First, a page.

Libertatem Magazine

Will Hear Opinions of the State and Third Parties, for Deciding a Matter on the Biased Nature of NEET: Madras High Court

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On 5th July 2021, in a matter on the setting up of a committee by the State to ascertain if NEET had prejudicially affected socially backward classes, the Madras High Court decided to hear the outlook of the State and that of all third parties who had applied for being impleaded.

Brief Facts of the Case:

A writ petition was filed before the Madras High Court questioning the validity of setting up a Committee by the Tamil Nadu Government to adjudge if NEET had been prejudicial regarding the admission of socially backward classes. A nine-member Committee had been constituted to research the same. If the Committee found sufficient information pointing towards discrimination of the underprivileged, the Committee would suggest alternative ways for admissions of students interested in pursuing the medical field. 

Petitioner’s Submission:

Petitioner, in his submission, mentioned a previous judgment by the Honorable Supreme Court in 2017, which directed the Tamil Nadu Government to not discriminate between examinations conducted by various boards for allowing admissions to multiple colleges. The Supreme Court had in the same order also stated that admissions must take place as per the result of the NEET examinations. This left no scope for the State to undertake any such exercise. The plea further claimed that the Parliament had carefully considered every aspect while establishing the National Entrance Examination for Medical Education (NEET) as a way of admission into undergraduate and postgraduate medical education. At a time when preparations for NEET were in full swing, interfering with this issue to merely satisfy political agendas would be a massive disrespect towards the students’ hard work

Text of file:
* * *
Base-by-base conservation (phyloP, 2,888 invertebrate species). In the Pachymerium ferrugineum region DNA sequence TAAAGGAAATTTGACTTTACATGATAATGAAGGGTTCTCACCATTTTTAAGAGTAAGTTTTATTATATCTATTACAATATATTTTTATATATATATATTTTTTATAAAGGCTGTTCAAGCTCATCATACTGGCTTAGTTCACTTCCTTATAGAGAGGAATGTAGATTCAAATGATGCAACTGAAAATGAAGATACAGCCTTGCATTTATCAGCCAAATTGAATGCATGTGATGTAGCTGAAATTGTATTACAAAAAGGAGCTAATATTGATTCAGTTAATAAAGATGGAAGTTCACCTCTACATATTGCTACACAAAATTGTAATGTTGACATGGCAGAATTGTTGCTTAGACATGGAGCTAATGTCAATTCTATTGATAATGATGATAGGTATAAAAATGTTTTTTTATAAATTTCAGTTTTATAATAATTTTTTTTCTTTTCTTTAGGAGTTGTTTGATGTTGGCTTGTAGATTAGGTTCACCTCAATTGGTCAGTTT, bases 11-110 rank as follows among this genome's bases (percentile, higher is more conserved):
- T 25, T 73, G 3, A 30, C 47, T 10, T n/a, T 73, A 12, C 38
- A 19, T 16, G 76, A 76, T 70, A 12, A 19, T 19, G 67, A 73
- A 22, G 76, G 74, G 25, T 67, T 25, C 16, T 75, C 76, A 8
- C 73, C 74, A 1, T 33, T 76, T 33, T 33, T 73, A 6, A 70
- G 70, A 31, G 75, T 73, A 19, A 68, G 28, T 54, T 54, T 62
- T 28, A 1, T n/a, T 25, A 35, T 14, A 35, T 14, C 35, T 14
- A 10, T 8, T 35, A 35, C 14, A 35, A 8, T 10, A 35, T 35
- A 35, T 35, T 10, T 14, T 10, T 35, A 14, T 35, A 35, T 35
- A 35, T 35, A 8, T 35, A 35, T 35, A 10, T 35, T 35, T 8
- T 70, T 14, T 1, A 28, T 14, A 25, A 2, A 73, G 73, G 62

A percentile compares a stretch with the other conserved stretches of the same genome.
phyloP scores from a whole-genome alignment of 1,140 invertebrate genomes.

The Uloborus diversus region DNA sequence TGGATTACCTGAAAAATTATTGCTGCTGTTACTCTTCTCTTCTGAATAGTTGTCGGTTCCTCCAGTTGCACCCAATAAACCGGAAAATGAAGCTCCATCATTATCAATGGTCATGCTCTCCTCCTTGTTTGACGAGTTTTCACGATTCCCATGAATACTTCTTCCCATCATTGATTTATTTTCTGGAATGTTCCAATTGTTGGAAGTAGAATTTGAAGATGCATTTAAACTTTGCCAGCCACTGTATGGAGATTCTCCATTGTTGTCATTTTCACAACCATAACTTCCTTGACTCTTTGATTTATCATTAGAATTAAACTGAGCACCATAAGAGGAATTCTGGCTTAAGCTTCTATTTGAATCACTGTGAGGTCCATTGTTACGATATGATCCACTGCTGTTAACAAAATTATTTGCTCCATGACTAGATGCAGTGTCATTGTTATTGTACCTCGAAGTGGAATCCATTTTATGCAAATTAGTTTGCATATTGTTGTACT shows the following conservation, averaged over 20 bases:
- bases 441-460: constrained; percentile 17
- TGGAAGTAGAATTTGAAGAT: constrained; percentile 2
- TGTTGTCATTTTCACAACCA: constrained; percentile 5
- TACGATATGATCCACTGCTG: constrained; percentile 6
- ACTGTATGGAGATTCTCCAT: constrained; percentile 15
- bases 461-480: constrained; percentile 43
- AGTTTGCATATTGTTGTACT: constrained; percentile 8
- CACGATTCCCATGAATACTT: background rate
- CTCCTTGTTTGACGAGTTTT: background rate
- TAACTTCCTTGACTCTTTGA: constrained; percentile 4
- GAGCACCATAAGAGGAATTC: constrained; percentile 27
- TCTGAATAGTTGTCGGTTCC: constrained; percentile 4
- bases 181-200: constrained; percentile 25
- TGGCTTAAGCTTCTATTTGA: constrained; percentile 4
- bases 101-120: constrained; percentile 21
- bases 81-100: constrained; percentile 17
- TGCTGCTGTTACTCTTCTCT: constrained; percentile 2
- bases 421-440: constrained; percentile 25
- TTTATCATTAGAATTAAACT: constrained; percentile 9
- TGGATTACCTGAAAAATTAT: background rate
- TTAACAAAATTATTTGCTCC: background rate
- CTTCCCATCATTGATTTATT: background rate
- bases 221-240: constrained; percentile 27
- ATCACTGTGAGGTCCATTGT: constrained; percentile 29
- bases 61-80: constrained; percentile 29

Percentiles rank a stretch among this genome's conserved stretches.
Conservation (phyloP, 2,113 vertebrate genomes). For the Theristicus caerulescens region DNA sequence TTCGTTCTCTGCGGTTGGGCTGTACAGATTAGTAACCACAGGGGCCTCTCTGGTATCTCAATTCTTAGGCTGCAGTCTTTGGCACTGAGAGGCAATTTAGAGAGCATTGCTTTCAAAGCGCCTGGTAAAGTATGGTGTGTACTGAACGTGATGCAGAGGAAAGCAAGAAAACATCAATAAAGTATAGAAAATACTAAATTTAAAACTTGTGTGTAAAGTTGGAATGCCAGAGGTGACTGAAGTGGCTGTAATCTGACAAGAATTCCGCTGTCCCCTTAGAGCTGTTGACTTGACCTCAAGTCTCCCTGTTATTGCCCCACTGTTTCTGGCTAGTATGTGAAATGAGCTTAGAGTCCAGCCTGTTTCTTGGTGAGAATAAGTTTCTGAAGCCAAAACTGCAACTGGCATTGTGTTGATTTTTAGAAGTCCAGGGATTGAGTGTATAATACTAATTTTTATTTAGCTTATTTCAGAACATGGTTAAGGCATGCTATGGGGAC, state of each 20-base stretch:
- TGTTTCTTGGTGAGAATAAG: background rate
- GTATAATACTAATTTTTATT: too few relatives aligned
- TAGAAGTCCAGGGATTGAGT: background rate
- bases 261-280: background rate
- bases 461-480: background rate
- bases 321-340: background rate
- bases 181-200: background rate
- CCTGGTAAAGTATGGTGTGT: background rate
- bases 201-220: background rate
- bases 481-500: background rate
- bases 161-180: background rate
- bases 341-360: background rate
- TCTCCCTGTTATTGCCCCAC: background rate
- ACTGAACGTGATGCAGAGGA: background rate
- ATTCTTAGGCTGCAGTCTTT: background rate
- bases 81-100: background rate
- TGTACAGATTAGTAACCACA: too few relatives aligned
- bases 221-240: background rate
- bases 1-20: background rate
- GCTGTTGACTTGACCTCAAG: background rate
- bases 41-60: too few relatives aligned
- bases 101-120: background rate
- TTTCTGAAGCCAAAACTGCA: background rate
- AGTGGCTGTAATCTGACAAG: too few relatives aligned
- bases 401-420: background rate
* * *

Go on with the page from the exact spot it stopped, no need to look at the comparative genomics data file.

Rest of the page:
Court’s Observation:

A Division Bench comprising of Chief Justice Sanjib Banerjee and Justice Senthilkumar Ramamoorthy observed that any decision on this matter affected the students and also was of importance to political parties, pressure groups, and citizens of the country. The Court had received requests for representation from several third parties in this matter. Although it seemed unreasonable to take into account all such requests, the Court, in this matter, kept in mind the best interests of the students and decided to hear the views of all parties who had submitted such requests.

Court’s Order:

The Court stated in its order that it was ready to hear the matter. It directed the State to file counter-affidavit latest by 8th July to prevent further delay in concluding the case. The Court also allowed the third parties requesting impleadment access to the petition and the counter-affidavit. The Court would hear this matter next on 13th July.

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